Motivation and emotion/Textbook/Emotion/Theories/Cognitive
Cognitive theories of emotion[edit source]
Introduction[edit | edit source]
There are many theories which have been developed over time in order to explain the process of Emotion. Even scholars such as Aristotle and Plato were trying to figure out what made people feel the way that they do and experience specific emotions (Fortenbaugh, 1975). What makes some people happy and some people sad? Is it purely based on our facial expressions? Is it a chemical change in the body? Are emotions physically the same?
There are three key sets of theories revolving around the concept of emotion. These are biological theories of emotion, socio-cultural theories of emotion and cognitive theories of emotion (Johnson-Laird & Oatley, 1992). This chapter focuses specifically on cognitive theories of emotion.
Cognitive theories of emotion are theories which try to explain the concept of emotions by proving that they are based around a person’s perception, intuition and reasoning. Without an antecedent cognitive appraisal (an estimate of the personal significance) of a situation or event, emotions cannot occur (Hampson & Morris, 1996).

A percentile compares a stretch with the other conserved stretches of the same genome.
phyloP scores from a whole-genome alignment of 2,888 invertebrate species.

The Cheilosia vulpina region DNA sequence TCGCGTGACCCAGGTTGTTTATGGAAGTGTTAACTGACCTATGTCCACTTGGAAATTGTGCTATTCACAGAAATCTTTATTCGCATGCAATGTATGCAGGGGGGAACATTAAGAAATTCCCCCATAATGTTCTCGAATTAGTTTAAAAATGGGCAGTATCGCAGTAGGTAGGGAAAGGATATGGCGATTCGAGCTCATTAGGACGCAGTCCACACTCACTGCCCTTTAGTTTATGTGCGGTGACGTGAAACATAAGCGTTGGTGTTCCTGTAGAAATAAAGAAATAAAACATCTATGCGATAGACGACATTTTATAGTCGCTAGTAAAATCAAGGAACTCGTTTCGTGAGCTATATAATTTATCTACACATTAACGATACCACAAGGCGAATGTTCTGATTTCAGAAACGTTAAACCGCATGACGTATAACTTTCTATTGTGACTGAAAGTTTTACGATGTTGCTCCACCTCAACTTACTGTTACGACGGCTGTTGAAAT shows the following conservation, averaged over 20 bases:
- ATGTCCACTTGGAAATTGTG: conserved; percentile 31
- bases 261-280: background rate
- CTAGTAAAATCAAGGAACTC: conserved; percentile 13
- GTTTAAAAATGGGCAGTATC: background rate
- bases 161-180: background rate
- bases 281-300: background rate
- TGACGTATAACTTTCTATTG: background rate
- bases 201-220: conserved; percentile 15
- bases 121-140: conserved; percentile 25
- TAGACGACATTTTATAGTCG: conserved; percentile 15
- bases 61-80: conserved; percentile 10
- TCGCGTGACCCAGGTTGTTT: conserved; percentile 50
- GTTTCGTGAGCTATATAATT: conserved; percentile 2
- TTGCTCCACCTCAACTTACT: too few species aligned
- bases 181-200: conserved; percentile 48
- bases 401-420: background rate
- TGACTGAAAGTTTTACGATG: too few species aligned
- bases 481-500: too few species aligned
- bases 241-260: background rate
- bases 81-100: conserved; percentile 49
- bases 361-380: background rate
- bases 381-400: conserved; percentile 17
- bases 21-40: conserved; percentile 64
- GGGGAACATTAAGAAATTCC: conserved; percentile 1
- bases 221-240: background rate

Psychologists interested in emotion have for some time been preoccupied with attempts to explain emotions in terms of cognitive processes. Relating emotions specifically to cognition seems to take something away from the concept of an emotion. This way of thinking means that emotions are just thoughts about situations we find ourselves in. However, cognitive theories appear to be the most recognised and accepted of the theories of emotion (LeDoux, 1996).
There are many key cognitive theories of emotion, but all theories centre around the same point, that it is the cognitive appraisal of a situation, not the event itself, that causes the emotion.
Schachter-Singer Cognitive Arousal theory[edit | edit source]